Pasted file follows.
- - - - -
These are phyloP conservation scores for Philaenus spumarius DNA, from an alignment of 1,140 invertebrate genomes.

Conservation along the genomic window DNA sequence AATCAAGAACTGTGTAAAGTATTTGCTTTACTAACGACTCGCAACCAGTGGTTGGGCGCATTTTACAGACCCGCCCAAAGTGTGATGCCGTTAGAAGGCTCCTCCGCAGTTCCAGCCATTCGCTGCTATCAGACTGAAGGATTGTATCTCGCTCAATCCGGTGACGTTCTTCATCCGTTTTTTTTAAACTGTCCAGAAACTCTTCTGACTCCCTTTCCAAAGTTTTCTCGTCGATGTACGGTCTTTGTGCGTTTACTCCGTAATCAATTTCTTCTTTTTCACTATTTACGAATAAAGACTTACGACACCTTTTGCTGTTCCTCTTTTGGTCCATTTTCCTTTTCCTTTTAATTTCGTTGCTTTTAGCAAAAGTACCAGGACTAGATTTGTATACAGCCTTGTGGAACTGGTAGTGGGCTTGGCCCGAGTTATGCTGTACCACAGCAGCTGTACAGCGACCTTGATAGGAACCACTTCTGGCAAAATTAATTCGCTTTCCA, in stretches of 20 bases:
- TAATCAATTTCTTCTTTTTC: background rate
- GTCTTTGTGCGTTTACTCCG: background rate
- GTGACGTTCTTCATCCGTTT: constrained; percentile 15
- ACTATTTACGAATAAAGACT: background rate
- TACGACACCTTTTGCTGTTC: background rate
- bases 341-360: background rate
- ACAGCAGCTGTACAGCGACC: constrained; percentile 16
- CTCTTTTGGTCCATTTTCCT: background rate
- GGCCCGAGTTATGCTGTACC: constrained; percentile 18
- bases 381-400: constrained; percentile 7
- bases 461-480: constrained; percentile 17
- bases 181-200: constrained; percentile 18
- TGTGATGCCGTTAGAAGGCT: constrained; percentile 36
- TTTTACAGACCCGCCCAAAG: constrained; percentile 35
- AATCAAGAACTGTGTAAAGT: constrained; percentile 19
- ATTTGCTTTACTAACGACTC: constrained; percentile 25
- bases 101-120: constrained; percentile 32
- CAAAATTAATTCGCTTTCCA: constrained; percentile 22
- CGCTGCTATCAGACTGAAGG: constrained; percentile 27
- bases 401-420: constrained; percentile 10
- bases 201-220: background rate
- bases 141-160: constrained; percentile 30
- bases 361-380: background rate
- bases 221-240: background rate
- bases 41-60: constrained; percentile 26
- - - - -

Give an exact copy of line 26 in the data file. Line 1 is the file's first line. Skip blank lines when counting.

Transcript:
- bases 221-240: background rate